Warplanes: September 3, 2000

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end of 2002.--Stephen V Cole

Britain has decided to buy AGM-65G2 Maverick anti-tank missiles to arm its Harriers until the new Brimstone missile is available. The British may also buy Paveway GPS-guided bomb kits as well.--Stephen V Cole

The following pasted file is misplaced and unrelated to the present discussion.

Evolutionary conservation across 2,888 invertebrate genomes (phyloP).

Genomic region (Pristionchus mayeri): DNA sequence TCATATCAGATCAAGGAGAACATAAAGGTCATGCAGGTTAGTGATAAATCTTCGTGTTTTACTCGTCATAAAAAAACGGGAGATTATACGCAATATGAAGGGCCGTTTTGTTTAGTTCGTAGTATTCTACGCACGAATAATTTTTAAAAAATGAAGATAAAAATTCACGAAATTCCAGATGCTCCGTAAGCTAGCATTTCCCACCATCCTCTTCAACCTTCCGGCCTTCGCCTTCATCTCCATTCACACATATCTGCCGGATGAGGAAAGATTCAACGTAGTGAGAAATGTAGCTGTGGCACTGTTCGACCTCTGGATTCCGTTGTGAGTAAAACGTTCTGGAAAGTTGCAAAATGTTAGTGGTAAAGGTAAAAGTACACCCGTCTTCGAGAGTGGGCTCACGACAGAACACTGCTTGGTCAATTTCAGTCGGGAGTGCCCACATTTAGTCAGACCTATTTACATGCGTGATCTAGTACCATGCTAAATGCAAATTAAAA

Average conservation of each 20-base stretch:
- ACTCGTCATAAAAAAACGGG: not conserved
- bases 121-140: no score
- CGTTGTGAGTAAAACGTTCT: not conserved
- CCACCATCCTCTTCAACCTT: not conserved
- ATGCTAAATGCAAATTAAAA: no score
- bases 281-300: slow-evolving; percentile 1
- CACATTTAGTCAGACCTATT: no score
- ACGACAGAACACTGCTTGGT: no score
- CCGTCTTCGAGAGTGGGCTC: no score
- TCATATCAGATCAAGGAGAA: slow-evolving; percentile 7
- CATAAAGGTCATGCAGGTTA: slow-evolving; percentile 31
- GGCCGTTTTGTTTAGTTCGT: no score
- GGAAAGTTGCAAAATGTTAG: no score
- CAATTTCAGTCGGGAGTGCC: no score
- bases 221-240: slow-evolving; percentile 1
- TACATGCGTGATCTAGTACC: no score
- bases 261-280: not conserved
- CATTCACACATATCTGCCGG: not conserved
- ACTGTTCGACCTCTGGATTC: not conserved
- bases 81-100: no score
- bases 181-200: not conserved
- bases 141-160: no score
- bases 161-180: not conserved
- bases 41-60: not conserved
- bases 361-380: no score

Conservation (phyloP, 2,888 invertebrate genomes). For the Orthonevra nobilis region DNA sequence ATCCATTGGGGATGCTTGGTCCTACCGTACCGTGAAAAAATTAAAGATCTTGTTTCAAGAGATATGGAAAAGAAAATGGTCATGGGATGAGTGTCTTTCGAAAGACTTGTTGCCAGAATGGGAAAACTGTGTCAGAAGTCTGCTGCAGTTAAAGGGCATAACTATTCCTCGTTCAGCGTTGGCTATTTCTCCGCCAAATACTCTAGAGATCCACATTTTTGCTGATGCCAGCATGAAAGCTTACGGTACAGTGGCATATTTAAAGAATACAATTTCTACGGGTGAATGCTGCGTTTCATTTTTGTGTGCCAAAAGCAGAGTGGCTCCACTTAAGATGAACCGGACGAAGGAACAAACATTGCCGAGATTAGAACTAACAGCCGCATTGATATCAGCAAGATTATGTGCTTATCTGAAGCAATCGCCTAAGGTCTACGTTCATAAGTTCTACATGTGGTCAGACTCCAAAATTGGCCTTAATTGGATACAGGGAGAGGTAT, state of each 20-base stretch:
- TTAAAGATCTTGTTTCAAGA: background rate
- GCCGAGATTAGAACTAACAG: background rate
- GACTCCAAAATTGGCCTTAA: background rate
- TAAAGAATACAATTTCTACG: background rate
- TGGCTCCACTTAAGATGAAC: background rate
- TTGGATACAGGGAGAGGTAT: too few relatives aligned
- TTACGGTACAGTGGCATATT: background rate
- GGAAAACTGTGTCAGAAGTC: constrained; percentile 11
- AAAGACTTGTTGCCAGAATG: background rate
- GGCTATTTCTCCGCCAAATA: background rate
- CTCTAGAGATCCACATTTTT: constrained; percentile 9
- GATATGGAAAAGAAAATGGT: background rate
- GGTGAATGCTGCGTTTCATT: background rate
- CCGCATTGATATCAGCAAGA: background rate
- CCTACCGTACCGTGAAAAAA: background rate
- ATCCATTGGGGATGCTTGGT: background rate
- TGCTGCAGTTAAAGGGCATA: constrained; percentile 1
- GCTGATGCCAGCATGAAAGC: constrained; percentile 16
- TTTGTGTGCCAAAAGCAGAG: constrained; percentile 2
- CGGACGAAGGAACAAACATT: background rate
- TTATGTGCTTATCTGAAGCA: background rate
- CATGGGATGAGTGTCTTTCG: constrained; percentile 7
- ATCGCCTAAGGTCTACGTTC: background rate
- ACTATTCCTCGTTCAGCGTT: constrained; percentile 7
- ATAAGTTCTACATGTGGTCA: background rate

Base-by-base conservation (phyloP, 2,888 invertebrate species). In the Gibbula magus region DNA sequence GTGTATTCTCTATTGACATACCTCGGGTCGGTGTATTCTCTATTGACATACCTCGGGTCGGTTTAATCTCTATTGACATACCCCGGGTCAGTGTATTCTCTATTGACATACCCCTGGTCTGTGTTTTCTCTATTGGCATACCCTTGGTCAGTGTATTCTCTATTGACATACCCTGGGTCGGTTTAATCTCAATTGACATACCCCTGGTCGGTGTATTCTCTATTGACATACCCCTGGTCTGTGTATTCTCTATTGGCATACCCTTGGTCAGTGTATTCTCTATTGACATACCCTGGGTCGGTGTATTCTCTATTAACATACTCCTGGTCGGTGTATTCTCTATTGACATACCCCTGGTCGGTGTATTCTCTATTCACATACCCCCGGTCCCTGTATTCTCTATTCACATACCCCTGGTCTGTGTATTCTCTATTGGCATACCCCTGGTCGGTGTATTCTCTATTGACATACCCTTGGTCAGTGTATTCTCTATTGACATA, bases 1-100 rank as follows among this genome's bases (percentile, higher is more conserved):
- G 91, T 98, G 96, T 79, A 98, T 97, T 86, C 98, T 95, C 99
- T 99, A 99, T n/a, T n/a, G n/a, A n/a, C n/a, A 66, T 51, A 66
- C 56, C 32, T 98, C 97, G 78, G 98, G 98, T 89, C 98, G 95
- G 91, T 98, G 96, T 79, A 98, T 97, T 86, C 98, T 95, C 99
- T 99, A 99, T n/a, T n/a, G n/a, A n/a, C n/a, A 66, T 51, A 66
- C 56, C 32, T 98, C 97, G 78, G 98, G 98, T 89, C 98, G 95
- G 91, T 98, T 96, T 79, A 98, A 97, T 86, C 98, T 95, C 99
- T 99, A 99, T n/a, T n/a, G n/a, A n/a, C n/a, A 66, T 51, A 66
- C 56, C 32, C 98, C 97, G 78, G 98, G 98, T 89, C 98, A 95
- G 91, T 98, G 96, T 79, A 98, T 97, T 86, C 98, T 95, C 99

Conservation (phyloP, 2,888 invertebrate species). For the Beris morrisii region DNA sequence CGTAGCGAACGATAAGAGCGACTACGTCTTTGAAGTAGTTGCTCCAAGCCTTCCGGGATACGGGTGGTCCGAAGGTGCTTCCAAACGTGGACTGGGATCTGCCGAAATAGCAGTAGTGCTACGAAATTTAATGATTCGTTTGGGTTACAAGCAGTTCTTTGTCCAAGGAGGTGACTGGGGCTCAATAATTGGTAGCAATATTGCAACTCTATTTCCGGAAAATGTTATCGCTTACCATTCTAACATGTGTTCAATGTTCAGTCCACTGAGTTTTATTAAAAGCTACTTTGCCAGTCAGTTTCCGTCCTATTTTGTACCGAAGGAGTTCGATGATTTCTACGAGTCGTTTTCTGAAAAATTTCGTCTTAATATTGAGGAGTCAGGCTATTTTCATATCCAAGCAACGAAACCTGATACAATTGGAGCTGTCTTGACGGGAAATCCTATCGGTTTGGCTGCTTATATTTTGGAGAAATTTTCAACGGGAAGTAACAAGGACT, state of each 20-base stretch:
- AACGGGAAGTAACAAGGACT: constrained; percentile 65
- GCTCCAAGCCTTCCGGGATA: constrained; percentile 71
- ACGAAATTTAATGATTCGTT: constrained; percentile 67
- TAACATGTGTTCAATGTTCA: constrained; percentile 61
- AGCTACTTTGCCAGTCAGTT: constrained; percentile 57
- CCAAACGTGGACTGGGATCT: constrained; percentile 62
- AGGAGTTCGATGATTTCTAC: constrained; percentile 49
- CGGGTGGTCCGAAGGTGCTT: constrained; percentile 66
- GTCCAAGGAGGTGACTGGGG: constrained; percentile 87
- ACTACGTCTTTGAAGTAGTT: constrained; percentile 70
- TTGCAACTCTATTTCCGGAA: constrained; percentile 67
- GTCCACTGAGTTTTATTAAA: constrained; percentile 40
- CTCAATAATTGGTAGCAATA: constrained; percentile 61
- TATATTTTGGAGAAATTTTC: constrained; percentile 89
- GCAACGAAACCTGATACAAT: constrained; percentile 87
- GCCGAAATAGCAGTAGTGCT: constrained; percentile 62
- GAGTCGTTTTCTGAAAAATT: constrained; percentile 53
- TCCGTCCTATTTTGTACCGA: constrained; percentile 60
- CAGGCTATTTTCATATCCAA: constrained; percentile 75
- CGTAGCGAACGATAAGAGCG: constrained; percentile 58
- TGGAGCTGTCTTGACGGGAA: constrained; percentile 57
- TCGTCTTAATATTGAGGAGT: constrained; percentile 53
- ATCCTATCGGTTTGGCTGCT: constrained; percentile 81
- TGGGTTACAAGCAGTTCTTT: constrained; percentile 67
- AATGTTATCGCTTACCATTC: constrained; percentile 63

August 28, 2000; The US and British Air Forces are both studying ideas for new cruise missiles, and have found their plans sufficiently similar that they may try to fuse the two programs into a single design. The US Long Range Cruise Missile calls for a 1,000 mile range, a stealthy frame, terminal guidance for precision targeting, and a conventional warhead. The British plan a similar missile as part of their Future Offensive Air System. Both are even considering the idea of making the weapon fit into the internal bay of a Joint Strike Fighter. The two missiles are at least a decade away, so there is plenty of time to review and harmonize requirements. The idea is good and deserves to work, but previous US-British attempts to jointly develop anew missile have failed. Most recently, the US and British failed to merge the Joint Air-to-Surface Standoff Missile with the British Conventionally Armed Stand Off Missile. The US wants about 1,000 missile while the British want about 400. The British Future Offensive Air System includes three separate systems. One is the cruise missile noted above, the second is a manned strike fighter (probably the JSF), and the third is an unmanned combat air vehicle to attack enemy air defenses. The cruise missile could be launched from the manned fighter or from a C-17 transport.--Stephen V

 


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